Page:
THE DARK FIGURE*

20 February - 22 March 2020

Past Exhibitions

EXPOSED

3 April 2020

Exhibitions Past Exhibitions

DIGITAL WINDOW GALLERY: NOW, FOR THE FUTURE – OPEN SOURCE X SHUTTER HUB

1 November - 30 November 2019

Past Exhibitions

Brilliant City 中文

30 October - 16 November 2019

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Chris Steele-Perkins: The Pleasure Principle

5 November - 23 December 2011

“England is a strange place – funny, complex and sad. Distance yourself from it, experience other cultures, then look again. That strangeness becomes almost overwhelming.” Chris Steele-Perkins

The Pleasure Principle is a powerful and searching photographic portrait of England in the 1980s. Chris Steele-Perkins records the rapidly changing social landscape that he found after returning from extensive travels in the third world. Using ideas of pleasure he explores public rituals that cut across class and location. The result is familiar yet disturbing.

Steele-Perkins also explores his complex relationship with the country he’d grown up in but had never fully felt part of. His father was English, a military officer who abandoned his Burmese mother and brought him back to England at an early age. In his introduction to his 1989 book of The Pleasure Principle he wrote “I suppose that if you are not entirely white, you are never entirely British”.

Steele-Perkins moved from Rangoon to London with his father in 1949. He studied psychology at Newcastle University (1967-70) before moving to London in 1971 where he worked as a freelance photographer. He worked extensively in Britain and abroad throughout the 1970s, and in 1979 published his first book, The Teds. He joined Magnum in the same year and began working on projects in the third world. He continues to work on large-scale projects in the UK and abroad.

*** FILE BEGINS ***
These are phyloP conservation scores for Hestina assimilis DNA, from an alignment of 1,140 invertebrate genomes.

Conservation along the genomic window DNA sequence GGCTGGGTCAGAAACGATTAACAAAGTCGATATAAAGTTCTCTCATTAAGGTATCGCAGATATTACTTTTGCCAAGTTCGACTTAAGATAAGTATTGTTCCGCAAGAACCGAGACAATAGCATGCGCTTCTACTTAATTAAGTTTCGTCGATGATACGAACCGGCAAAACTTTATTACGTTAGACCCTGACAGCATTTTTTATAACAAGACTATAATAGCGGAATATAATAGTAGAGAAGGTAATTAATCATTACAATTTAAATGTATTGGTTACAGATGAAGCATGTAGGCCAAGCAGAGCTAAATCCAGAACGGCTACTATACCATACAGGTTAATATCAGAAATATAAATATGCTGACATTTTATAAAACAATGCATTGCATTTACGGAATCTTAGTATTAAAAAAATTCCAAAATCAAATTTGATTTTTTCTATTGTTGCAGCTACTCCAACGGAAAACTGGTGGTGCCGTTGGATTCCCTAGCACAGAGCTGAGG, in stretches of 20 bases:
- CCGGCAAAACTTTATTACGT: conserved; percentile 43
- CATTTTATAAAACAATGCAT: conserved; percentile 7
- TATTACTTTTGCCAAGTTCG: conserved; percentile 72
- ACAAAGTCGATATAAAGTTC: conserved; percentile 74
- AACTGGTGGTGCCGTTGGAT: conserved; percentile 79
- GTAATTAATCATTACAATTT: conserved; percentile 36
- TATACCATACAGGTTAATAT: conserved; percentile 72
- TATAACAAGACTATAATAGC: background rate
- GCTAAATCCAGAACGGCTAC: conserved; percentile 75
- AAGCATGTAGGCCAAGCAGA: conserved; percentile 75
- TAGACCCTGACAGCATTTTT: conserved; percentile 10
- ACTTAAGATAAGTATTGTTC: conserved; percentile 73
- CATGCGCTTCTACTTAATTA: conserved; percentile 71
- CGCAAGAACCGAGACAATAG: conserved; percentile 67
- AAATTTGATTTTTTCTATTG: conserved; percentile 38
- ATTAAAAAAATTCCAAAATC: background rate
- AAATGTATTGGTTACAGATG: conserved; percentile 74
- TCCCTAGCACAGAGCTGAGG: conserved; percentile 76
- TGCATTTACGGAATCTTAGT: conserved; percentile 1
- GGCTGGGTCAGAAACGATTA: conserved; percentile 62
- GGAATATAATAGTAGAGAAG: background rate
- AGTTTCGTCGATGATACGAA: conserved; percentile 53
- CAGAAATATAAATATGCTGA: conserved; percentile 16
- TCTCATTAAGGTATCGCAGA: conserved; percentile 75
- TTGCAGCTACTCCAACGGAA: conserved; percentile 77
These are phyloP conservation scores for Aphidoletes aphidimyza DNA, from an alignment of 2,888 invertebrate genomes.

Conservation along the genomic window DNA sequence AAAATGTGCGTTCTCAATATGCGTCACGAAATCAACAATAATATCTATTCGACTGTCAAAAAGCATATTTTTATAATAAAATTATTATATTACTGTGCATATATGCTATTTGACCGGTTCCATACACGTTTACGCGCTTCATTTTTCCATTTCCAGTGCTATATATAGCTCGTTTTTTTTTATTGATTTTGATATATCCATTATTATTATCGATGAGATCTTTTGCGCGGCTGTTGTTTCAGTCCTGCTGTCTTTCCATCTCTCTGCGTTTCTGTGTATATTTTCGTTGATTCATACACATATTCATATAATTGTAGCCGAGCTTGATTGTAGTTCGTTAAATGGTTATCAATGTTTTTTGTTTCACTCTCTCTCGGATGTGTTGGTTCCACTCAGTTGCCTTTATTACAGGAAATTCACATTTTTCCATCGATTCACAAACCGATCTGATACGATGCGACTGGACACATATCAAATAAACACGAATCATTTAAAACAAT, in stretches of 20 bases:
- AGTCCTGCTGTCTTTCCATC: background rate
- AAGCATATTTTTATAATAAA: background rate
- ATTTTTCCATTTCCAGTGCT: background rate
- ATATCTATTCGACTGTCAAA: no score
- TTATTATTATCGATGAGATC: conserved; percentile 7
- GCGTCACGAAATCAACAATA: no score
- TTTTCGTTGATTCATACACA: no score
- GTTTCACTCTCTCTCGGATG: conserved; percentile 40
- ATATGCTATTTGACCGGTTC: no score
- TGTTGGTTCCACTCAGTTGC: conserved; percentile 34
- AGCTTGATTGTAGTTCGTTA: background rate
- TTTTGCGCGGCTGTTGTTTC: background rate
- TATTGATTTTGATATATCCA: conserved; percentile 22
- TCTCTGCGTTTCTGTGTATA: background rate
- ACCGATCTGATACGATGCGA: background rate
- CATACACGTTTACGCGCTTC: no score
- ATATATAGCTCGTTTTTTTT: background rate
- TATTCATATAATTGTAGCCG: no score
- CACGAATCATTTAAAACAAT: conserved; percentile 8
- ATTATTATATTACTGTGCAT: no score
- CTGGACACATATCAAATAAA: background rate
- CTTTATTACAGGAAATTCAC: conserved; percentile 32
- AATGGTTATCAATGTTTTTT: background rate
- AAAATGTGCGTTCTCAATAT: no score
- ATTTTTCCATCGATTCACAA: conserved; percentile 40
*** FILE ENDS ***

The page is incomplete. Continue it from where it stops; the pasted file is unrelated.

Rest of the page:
Chris Steele-Perkins is represented by Magnum Photos, London.

“England is a strange place – funny, complex and sad. Distance yourself from it, experience other cultures, then look again. That strangeness becomes almost overwhelming.” Chris Steele-Perkins

The Pleasure Principle is a powerful and searching photographic portrait of England in the 1980s. Chris Steele-Perkins records the rapidly changing social landscape that he found after returning from extensive travels in the third world. Using ideas of pleasure he explores public rituals that cut across class and location. The result is familiar yet disturbing.

Steele-Perkins also explores his complex relationship with the country he’d grown up in but had never fully felt part of. His father was English, a military officer who abandoned his Burmese mother and brought him back to England at an early age. In his introduction to his 1989 book of The Pleasure Principle he wrote “I suppose that if you are not entirely white, you are never entirely British”.

Steele-Perkins moved from Rangoon to London with his father in 1949. He studied psychology at Newcastle University (1967-70) before moving to London in 1971 where he worked as a freelance photographer. He worked extensively in Britain and abroad throughout the 1970s, and in 1979 published his first book, The Teds. He joined Magnum in the same year and began working on projects in the third world. He continues to work on large-scale projects in the UK and abroad.

Chris Steele-Perkins is represented by Magnum Photos, London.